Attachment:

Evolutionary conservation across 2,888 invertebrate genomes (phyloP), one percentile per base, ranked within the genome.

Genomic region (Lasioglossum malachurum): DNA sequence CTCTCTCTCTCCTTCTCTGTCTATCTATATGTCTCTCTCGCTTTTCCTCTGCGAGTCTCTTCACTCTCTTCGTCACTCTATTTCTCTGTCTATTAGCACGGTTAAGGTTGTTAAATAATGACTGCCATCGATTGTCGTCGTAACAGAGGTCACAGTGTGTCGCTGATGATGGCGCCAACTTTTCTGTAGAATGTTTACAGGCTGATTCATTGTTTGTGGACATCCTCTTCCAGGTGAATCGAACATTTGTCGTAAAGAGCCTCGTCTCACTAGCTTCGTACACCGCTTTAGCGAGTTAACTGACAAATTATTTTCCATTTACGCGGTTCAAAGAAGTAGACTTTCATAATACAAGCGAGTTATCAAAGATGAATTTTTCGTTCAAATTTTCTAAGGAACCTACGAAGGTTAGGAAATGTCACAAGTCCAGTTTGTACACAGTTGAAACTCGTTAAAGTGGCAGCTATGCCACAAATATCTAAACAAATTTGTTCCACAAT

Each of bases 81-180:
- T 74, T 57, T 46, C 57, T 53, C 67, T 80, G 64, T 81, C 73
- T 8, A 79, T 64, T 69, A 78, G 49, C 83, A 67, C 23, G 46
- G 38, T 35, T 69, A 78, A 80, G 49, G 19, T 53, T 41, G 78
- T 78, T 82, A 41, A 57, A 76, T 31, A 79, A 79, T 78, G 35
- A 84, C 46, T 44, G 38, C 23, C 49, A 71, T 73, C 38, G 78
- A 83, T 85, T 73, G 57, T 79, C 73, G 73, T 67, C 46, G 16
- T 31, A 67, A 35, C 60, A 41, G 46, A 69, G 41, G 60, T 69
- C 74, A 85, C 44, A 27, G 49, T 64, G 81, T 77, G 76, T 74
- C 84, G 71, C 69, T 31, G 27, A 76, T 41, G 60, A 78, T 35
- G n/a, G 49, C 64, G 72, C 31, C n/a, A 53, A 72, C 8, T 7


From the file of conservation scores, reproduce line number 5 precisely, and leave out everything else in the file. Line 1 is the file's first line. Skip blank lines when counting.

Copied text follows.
- T 8, A 79, T 64, T 69, A 78, G 49, C 83, A 67, C 23, G 46